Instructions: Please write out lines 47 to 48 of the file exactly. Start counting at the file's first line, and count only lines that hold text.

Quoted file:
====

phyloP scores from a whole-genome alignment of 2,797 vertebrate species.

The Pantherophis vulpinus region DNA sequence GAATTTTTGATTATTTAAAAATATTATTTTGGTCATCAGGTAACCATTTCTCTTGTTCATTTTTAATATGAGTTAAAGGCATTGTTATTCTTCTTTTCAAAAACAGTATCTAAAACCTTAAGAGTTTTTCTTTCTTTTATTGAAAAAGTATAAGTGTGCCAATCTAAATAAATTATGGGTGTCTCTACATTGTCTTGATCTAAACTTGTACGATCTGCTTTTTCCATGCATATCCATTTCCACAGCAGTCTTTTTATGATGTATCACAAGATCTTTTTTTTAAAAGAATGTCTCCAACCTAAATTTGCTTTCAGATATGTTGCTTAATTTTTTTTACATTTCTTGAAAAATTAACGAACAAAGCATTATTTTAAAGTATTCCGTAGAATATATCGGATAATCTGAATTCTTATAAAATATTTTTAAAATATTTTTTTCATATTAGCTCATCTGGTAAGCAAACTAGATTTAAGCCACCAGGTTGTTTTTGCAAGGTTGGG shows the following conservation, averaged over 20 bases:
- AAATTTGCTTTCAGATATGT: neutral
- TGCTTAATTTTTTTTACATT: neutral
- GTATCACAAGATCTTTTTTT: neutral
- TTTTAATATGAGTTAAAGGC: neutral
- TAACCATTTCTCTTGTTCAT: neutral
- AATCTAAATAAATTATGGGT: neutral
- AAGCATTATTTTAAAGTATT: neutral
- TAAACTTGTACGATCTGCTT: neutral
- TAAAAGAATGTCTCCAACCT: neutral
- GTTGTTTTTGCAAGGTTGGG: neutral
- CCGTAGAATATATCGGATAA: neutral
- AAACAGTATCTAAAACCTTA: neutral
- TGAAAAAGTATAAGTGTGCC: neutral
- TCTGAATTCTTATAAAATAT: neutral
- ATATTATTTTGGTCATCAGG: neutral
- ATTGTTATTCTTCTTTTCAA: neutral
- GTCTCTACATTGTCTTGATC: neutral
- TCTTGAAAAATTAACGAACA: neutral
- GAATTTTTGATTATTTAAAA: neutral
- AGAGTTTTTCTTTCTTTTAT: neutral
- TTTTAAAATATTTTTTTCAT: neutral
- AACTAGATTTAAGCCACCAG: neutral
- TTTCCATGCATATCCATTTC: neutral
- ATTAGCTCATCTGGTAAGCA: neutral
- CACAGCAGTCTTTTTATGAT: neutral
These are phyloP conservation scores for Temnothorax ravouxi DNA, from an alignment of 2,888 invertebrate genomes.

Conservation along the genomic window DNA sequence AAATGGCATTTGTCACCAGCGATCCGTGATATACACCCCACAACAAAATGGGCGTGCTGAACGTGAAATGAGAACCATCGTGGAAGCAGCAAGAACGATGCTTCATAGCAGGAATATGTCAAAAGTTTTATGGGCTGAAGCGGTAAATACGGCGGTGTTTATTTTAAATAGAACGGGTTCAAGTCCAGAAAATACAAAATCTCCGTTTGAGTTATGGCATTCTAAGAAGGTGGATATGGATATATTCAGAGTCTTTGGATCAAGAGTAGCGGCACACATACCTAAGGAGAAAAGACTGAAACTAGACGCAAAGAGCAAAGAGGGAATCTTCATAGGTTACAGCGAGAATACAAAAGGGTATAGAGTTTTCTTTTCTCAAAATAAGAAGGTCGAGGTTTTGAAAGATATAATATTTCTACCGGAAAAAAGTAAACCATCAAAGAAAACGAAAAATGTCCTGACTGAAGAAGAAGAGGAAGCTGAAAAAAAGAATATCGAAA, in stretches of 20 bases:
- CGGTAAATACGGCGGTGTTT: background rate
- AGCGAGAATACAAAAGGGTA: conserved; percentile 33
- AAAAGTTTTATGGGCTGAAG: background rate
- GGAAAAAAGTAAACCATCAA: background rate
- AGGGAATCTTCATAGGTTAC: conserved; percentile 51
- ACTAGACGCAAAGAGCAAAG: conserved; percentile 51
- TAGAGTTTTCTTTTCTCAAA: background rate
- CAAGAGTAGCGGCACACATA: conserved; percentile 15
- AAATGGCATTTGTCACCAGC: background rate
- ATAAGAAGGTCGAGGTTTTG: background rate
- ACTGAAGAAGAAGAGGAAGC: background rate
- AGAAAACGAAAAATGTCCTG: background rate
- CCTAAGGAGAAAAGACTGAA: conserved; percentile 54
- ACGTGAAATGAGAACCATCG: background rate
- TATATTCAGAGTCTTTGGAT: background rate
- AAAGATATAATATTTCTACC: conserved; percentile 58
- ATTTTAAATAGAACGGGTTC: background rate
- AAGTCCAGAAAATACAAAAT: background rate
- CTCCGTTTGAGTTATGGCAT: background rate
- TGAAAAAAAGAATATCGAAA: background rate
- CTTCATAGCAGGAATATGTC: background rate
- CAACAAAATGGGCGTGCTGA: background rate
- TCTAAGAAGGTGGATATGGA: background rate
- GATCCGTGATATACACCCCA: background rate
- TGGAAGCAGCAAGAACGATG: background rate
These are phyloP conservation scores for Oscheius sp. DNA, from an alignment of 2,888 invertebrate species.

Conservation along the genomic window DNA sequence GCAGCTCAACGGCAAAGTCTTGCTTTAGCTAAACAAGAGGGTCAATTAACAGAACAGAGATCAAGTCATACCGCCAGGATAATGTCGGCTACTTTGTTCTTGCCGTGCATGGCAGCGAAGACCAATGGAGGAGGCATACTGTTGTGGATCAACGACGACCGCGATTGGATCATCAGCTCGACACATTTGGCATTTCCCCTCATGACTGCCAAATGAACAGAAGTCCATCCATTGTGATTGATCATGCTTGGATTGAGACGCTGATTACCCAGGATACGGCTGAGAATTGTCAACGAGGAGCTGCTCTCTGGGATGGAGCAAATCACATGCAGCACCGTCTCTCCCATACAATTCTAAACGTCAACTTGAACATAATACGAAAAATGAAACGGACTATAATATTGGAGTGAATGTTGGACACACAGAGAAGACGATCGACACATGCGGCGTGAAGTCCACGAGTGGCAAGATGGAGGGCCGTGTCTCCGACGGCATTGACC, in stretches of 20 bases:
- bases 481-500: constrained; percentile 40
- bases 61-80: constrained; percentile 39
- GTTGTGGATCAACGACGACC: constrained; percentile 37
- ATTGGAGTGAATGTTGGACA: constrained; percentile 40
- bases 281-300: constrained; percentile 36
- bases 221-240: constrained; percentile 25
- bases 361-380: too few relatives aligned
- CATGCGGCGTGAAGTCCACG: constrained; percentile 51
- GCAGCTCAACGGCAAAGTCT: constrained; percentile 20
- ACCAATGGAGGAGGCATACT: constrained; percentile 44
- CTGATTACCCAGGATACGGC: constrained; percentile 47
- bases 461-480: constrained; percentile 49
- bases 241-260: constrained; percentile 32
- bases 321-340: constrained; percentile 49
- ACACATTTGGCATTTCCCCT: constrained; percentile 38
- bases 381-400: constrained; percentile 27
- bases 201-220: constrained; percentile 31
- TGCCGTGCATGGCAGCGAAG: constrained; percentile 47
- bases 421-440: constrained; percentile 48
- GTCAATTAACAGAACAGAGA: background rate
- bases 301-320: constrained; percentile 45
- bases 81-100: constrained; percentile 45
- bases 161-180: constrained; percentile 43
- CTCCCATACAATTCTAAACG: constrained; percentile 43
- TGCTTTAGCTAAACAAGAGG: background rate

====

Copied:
- AAGTCCAGAAAATACAAAAT: background rate
- CTCCGTTTGAGTTATGGCAT: background rate